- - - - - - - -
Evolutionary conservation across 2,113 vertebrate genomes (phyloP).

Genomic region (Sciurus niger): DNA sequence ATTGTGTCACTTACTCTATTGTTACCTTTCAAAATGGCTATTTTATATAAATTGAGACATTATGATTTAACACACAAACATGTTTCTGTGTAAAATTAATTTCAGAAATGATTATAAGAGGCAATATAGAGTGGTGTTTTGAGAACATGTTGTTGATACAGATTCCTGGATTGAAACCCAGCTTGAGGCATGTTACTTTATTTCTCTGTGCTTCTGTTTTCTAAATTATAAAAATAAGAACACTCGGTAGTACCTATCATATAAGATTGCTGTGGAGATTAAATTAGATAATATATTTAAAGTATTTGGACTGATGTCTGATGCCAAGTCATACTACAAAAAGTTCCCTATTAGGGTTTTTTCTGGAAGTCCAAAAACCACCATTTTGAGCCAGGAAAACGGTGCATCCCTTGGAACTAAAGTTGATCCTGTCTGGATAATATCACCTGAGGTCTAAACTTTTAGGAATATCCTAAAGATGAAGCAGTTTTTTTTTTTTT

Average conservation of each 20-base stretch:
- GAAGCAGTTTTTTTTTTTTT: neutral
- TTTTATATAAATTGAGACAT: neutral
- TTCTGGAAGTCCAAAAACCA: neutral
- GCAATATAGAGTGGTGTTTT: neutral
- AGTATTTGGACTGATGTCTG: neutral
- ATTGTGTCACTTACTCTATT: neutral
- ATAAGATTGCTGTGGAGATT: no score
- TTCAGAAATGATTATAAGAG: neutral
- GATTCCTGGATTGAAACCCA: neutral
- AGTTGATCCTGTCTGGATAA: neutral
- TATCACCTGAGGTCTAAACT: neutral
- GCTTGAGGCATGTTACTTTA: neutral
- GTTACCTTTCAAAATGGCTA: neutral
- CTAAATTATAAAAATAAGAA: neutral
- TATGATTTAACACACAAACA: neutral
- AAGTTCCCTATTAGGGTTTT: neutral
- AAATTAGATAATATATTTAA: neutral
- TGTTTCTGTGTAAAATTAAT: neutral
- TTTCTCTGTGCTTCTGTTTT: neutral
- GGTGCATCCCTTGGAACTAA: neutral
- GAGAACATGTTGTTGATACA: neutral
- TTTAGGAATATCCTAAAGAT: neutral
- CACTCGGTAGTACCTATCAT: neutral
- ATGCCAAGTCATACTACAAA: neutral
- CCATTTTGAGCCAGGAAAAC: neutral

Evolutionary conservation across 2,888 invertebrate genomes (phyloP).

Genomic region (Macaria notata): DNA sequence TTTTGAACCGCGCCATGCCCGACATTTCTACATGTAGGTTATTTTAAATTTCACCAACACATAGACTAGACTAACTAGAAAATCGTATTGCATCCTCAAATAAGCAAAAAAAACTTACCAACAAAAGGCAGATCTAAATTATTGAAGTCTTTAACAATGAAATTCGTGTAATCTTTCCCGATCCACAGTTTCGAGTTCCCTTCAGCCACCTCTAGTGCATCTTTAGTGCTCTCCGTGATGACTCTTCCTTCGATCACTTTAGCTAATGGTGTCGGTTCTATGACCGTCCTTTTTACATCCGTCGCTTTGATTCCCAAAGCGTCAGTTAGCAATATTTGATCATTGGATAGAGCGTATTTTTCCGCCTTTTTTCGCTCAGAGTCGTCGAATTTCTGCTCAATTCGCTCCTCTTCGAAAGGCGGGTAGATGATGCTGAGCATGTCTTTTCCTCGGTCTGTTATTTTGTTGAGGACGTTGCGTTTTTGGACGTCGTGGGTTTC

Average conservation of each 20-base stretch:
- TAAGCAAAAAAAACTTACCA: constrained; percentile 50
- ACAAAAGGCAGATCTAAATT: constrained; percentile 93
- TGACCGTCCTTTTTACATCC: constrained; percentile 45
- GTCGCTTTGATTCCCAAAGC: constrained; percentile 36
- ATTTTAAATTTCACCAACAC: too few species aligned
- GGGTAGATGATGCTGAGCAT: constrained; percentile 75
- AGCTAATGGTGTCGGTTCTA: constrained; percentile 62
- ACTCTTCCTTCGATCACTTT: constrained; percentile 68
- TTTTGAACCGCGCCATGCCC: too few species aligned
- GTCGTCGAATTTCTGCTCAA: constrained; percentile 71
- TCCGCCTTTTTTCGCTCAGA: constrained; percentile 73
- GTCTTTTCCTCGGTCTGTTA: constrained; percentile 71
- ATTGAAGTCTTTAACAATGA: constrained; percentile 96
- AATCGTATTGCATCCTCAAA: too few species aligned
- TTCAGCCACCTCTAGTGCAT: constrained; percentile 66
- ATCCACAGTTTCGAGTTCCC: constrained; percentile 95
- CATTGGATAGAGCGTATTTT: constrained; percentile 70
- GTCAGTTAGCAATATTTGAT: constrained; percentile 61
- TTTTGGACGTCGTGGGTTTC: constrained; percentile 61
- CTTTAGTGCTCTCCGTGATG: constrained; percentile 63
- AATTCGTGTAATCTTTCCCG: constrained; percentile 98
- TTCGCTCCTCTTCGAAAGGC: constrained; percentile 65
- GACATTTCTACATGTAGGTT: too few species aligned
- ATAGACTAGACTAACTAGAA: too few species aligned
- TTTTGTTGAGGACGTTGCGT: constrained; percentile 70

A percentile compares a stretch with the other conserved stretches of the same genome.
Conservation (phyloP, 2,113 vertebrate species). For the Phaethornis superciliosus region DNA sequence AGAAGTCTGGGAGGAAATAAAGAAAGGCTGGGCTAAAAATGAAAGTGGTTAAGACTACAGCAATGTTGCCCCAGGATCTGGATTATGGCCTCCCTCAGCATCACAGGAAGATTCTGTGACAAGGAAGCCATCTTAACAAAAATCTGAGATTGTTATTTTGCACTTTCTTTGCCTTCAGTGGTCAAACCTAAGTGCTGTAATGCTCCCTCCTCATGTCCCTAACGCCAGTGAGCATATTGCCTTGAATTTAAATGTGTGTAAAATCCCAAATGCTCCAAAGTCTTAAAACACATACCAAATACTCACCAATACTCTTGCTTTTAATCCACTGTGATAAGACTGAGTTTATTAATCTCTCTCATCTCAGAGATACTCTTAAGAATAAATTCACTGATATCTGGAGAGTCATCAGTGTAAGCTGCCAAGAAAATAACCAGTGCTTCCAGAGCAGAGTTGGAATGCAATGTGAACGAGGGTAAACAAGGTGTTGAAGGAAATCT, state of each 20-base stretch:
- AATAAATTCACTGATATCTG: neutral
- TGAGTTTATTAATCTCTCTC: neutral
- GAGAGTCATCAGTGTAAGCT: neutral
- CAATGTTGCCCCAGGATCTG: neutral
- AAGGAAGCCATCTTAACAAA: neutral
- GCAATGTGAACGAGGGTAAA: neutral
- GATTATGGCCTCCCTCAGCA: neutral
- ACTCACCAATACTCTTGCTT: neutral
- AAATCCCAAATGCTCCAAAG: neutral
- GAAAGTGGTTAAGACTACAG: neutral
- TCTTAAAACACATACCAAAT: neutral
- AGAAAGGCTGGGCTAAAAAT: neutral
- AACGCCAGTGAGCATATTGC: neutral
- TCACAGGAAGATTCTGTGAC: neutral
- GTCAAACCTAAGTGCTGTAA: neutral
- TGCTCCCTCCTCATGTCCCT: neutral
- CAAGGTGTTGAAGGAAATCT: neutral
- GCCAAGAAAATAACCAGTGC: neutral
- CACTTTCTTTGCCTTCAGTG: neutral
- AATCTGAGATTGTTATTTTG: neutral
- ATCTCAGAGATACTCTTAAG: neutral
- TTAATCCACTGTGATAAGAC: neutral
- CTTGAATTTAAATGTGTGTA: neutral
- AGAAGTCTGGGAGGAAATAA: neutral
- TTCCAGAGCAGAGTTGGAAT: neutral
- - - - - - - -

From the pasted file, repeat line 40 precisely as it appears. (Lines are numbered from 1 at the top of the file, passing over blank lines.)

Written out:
- TTTTGAACCGCGCCATGCCC: too few species aligned